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The Roman Identity - Essay Example

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The core value that is examined in this paper is the devotion to family and home based on mos maiorum, "the way of our elders. This was not a written code or law but one that was passed down from one generation to the next. The Romans knew these by heart and thus did not feel the need to write them down…
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The Roman Identity
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Download file to see previous pages Traditions were supported with the mos maiorum. According to tradition the father was the one who made decisions in the family. These decisions were as basic as acknowledging parentage when a baby was born to deciding who his children would marry.
In a larger sense Roman society had identity defined by where they were (Alban vs. Roman, etc.), city names and traditions specific to cities. In Livy's book one, the first paragraph shows how the Romans took their beliefs seriously especially when it came to hospitality:
"To begin with, it is generally admitted that after the capture of Troy, whilst the rest of the Trojans were massacred, against two of them--Aeneas and Antenor--the Achivi refused to exercise the rights of war, partly owing to old ties of hospitality". (Livy, 1.1)
Rules, written or unwritten were important to the Romans. Later in the first chapter Livy records how the issue of hospitality reared its head again when Romulus invited all the nearest peoples to a celebration. When the people were in his city they were invited into Roman homes throughout the city. A signal was given and Roman youths carried away the unmarried women. Of course this made a lot of people upset and Romulus was accused of violating the rules of hospitality:
maidens retired, complaining of the violated compact of hospitality, and invoking the god, to whose solemn festival and games they had come, having been deceived by the pretence of religion and good faith." (Livy 1.)
The compact of hospitality shows commitment of the Romans and their guests to certain rules, principals, or values. By ordering the women carried off Romulus was, in fact, violating the rights of the fathers to decide who their daughters would marry (called patria potestas). This was Romulus' attempt to solve the problem of too few women in his community. It was paterfamilias that gave the father this right to rule over his family. Roman society outside the home was an extension of paterfamilias. Outside the family the Romans belonged to a patron who took care of his charges during good and bad times. This patron in turn received the support of his charges. The selection is quoted to show how committed the people of that time were to their beliefs, religion, and good faith and how their beliefs/laws were violated.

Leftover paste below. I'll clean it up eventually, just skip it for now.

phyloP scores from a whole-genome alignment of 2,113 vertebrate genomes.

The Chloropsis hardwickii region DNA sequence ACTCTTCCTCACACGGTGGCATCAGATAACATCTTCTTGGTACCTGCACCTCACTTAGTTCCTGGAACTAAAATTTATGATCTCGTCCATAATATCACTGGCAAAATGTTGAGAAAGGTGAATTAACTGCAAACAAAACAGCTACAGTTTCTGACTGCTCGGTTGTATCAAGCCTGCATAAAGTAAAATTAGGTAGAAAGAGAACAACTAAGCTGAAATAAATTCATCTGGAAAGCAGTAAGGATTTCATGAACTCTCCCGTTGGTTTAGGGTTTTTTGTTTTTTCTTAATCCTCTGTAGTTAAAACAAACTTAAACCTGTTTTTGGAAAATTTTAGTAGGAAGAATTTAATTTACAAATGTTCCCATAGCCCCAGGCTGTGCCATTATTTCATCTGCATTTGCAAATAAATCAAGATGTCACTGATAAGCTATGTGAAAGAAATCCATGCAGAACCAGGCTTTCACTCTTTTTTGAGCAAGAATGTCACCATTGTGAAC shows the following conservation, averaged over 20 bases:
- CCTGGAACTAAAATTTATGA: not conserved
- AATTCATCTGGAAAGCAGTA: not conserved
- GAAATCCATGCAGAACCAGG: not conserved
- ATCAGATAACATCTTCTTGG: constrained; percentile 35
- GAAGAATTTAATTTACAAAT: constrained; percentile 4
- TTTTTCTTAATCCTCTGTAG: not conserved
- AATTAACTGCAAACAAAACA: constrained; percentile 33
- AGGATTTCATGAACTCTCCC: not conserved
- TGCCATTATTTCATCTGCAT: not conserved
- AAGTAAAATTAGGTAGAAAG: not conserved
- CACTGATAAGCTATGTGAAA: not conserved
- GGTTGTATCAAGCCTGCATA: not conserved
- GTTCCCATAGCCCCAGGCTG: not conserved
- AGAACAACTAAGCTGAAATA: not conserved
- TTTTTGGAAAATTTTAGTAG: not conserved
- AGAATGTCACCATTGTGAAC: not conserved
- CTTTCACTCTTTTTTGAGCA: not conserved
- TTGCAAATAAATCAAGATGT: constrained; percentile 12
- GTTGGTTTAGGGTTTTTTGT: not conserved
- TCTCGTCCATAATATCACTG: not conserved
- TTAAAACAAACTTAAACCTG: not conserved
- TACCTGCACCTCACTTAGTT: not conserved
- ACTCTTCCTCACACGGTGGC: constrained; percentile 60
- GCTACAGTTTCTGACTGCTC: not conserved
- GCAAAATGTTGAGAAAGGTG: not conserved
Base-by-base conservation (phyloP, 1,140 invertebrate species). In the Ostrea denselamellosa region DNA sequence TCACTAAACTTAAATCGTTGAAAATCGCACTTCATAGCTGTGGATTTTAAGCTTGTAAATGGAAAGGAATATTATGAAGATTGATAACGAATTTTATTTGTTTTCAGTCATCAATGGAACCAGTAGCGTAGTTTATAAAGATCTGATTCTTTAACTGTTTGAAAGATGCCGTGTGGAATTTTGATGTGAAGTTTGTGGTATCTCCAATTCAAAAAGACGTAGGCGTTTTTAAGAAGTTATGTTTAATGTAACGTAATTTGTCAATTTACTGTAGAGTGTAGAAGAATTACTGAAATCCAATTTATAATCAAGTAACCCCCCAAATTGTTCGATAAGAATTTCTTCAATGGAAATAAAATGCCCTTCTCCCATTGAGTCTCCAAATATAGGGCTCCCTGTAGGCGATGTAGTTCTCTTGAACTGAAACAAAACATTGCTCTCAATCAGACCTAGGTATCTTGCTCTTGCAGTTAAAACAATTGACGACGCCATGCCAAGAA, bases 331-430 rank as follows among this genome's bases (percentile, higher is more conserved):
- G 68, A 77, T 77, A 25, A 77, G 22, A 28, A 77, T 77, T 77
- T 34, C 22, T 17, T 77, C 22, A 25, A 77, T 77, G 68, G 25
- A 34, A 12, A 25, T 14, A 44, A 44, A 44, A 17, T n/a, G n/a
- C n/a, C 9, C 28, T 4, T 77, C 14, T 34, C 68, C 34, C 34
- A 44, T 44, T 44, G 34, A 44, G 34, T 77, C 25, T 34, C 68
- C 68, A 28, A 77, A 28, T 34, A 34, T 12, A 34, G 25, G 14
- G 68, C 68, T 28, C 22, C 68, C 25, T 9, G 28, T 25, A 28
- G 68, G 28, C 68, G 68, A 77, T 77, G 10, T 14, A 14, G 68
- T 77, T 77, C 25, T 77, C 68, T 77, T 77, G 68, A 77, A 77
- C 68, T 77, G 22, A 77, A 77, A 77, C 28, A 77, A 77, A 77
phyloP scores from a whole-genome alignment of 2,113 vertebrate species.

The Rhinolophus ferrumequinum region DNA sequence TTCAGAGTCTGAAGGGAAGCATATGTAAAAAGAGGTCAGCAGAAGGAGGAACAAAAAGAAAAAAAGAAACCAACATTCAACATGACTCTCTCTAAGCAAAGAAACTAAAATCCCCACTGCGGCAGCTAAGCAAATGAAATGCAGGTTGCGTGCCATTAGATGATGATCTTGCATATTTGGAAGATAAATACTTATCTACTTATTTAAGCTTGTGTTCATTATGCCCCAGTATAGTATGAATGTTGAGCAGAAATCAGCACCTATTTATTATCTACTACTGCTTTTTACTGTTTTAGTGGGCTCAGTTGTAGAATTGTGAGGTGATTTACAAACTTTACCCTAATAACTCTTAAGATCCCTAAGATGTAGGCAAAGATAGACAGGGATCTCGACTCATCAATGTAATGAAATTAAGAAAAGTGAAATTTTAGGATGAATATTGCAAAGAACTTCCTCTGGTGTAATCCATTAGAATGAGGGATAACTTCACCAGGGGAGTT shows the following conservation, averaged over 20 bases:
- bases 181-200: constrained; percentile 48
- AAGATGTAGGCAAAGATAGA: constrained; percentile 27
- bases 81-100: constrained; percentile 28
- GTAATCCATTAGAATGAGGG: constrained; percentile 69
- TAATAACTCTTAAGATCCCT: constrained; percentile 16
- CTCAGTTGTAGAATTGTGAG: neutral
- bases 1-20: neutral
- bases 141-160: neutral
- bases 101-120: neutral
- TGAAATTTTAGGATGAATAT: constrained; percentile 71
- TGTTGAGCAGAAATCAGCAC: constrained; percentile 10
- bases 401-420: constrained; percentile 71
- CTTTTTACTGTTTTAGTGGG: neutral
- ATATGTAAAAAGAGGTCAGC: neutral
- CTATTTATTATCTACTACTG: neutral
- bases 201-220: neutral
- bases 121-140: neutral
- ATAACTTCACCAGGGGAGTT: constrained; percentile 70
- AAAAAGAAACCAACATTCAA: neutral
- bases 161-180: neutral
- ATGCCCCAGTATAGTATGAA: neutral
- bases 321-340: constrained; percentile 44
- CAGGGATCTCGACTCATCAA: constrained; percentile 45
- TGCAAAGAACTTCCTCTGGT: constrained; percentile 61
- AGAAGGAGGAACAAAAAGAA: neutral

The Rome that Livy writes about contains numerous examples of how important family values were. Rome's growth was physical and moral. The Romans were caught up in the beauty of their land and the love for their families:
"Before they had become united in spirit by commitment to wives and children and by love for the soil the nation not yet grown up, would have been torn apart by dissension" (Livy, 2.1)
The challenge to maintain the values and virtues of Roman society was met with temptations and excesses. Many Romans fell to these temptations:
"There has never been any state grander, purer, or richer in good examples, or one into which greed and luxury gained entrance so late" (Preface)
"Among the Roman youth there were several of high birth who had lived under the monarchy a more irresponsible and pleasure seeking lifemissed the license that had been theirs and with everyone now enjoying equal rights they began to complain ...Download file to see next pagesRead More
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